+		in responses to <code>GET</code> requests with the final <a title="Single-page resource">single-page resource</a> 
+		as the <code>Request-URI</code>.
+		This is the mechanism by which clients can discover the end of the page sequence.
+	</div>
+	<div id="ldpr-pagingGET-prev-allowed" class="rule">4.10.2.2.2 <a title="LDP server">LDP servers</a> MAY
+		provide an HTTP <code>Link</code>
+		header whose target URI is the previous page resource, and whose link relation type is <code>prev</code> [[!RFC5988]]
+		in responses to <code>GET</code> requests with any page resource <em>other than the first page</em>
+		as the <code>Request-URI</code>.
+		This is one mechanism by which clients can discover the URL of the previous page.  
+	</div>
+	<div id="ldpr-pagingGET-firstprev-prohibited" class="rule">4.10.2.2.3 <a title="LDP server">LDP servers</a> MUST NOT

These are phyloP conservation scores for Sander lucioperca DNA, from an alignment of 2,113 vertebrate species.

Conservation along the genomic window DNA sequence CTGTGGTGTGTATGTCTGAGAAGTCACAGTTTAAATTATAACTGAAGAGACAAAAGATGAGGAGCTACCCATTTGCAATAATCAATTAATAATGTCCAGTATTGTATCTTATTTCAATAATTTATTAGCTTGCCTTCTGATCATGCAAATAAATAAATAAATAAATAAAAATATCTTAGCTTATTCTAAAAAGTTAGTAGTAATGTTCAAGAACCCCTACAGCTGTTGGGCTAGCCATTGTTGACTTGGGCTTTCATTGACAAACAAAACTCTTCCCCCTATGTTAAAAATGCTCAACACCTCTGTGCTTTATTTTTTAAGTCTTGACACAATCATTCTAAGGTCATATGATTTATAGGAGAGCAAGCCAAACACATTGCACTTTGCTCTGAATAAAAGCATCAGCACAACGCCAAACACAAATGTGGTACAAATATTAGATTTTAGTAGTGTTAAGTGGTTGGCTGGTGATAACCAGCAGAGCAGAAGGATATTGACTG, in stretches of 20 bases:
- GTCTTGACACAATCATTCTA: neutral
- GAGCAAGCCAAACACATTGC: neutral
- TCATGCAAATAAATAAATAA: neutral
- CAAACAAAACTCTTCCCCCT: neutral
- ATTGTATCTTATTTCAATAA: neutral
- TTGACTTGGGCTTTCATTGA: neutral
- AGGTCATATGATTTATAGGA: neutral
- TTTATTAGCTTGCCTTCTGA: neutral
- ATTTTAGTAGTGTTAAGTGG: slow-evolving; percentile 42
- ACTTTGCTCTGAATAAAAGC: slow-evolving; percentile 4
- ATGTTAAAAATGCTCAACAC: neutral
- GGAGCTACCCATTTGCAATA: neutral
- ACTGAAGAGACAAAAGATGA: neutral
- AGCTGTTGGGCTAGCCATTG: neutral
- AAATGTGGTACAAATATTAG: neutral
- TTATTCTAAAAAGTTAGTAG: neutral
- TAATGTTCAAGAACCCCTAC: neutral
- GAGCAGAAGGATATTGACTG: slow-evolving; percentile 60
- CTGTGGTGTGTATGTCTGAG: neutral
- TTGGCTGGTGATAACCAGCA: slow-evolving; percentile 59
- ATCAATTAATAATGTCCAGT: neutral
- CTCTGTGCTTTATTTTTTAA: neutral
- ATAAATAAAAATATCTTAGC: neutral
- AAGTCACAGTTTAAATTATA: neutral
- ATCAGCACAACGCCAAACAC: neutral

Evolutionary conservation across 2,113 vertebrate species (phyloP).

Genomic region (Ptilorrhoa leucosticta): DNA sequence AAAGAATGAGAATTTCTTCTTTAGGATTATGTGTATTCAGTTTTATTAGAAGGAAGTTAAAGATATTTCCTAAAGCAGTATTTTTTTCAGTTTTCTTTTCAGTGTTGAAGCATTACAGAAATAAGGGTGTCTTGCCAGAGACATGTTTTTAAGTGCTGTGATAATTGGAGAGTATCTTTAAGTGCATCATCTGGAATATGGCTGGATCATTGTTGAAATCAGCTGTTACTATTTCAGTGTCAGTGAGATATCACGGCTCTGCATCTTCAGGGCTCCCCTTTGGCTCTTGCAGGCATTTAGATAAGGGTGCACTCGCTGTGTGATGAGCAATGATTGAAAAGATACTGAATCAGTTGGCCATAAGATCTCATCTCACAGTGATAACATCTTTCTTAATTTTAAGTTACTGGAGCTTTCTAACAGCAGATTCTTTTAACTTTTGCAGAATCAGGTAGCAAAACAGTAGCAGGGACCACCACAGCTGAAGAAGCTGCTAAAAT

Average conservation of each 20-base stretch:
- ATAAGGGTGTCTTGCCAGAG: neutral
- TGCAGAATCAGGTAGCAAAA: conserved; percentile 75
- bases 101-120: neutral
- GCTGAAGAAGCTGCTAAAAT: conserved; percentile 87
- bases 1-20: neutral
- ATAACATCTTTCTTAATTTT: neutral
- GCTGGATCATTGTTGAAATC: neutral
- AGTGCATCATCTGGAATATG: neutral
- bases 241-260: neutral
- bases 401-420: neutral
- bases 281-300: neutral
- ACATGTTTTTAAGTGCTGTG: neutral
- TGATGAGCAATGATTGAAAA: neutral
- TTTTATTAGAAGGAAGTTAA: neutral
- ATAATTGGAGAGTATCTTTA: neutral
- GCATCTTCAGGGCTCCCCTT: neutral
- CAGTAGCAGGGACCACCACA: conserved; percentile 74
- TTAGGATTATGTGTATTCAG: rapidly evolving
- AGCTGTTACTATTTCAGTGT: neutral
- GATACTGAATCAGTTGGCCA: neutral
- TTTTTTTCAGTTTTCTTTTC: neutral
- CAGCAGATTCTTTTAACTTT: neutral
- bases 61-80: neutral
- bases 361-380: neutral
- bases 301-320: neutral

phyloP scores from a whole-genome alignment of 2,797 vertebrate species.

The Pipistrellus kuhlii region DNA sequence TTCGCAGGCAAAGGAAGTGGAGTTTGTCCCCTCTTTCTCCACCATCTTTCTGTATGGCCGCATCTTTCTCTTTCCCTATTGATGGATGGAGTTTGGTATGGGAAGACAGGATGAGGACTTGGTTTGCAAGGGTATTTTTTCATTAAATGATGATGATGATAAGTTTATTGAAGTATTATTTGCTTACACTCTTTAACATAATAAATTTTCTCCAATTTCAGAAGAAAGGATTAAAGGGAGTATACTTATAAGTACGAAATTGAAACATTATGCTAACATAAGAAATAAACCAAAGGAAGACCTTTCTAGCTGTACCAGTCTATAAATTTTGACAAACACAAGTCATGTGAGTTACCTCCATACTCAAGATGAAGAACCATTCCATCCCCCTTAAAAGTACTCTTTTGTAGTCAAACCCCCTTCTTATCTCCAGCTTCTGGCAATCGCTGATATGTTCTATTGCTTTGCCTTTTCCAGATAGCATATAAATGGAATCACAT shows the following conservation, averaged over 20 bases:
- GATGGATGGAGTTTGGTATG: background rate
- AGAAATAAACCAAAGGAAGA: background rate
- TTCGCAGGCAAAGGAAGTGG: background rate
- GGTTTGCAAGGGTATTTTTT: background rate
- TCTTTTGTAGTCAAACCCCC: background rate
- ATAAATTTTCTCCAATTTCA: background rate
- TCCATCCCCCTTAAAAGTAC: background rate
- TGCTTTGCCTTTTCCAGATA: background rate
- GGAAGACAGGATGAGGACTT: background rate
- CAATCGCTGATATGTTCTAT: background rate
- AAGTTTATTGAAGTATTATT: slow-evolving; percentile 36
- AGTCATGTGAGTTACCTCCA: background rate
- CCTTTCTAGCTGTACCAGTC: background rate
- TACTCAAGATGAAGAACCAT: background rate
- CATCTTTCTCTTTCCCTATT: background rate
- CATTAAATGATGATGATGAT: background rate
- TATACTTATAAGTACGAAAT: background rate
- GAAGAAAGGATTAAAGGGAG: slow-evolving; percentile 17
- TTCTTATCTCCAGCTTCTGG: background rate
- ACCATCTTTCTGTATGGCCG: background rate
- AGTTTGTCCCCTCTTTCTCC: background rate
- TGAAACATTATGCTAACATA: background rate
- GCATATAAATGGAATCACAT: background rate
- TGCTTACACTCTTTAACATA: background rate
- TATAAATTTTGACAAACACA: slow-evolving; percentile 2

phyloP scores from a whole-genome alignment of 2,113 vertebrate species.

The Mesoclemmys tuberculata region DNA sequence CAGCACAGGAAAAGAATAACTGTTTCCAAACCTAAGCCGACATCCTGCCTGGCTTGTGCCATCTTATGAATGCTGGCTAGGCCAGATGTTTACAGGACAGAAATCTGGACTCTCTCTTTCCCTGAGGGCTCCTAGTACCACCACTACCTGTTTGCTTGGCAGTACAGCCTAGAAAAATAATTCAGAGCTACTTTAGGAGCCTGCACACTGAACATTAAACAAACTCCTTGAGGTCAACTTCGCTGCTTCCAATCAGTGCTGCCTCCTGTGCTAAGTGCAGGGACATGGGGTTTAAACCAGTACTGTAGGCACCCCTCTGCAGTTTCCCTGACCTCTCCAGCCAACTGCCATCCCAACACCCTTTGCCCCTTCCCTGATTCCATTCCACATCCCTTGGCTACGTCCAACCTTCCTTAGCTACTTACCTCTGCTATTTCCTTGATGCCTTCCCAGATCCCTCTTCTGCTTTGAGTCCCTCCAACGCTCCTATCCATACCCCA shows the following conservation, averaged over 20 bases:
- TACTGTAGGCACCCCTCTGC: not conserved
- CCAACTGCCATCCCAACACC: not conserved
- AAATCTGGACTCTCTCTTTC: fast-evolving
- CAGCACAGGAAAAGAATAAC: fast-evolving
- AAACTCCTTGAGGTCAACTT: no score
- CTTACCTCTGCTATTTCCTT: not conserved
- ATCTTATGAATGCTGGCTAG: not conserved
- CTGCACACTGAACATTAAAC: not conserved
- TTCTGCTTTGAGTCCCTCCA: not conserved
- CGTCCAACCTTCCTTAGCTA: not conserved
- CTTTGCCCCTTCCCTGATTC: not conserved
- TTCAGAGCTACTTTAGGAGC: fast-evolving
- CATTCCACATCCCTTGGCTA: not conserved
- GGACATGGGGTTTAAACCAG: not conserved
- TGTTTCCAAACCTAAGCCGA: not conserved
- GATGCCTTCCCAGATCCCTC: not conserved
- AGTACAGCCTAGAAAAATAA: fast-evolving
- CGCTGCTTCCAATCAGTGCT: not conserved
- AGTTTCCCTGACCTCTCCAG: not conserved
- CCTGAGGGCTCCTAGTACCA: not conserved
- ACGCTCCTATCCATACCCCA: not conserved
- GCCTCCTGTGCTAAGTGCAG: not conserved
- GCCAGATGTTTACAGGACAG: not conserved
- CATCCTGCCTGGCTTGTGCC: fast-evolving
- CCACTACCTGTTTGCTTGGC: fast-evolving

+		provide a <a href="#ldpr-pagingGET-prev-reqd">previous page link</a> 
+		in responses to <code>GET</code> requests with the <em>first</em> <a title="Single-page resource">single-page resource</a> 
+		as the <code>Request-URI</code>.
+		This is one mechanism by which clients can discover the beginning of the page sequence.
+	</div>
+	<div id="ldpr-pagingGET-next-reqd" class="rule">4.10.2.2.4 <a title="LDP server">LDP servers</a> MUST
+		provide an HTTP <code>Link</code>
+		header whose target URI is the <a title="Paged resource">paged resource</a>, and whose link relation type is <code>collection</code> [[!RFC5988]]
+		in responses to <code>GET</code> requests with any <a title="Single-page resource">single-page resource</a> 
+		as the <code>Request-URI</code>.
+		This is the mechanism by which clients can discover the URL of the resource whose representation 
+		has been broken into pages, in cases where some other actor gives the client 
+		a <a title="Single-page resource">single-page resource</a> URL. 
+	</div>
+	<div id="ldpr-pagingGET-redirect" class="rule">4.10.2.3 <a title="LDP server">LDP servers</a> 
+		that initiate paging for a LDPR MUST respond 
+		by returning the first page resource using a <code>209 Related Content</code> response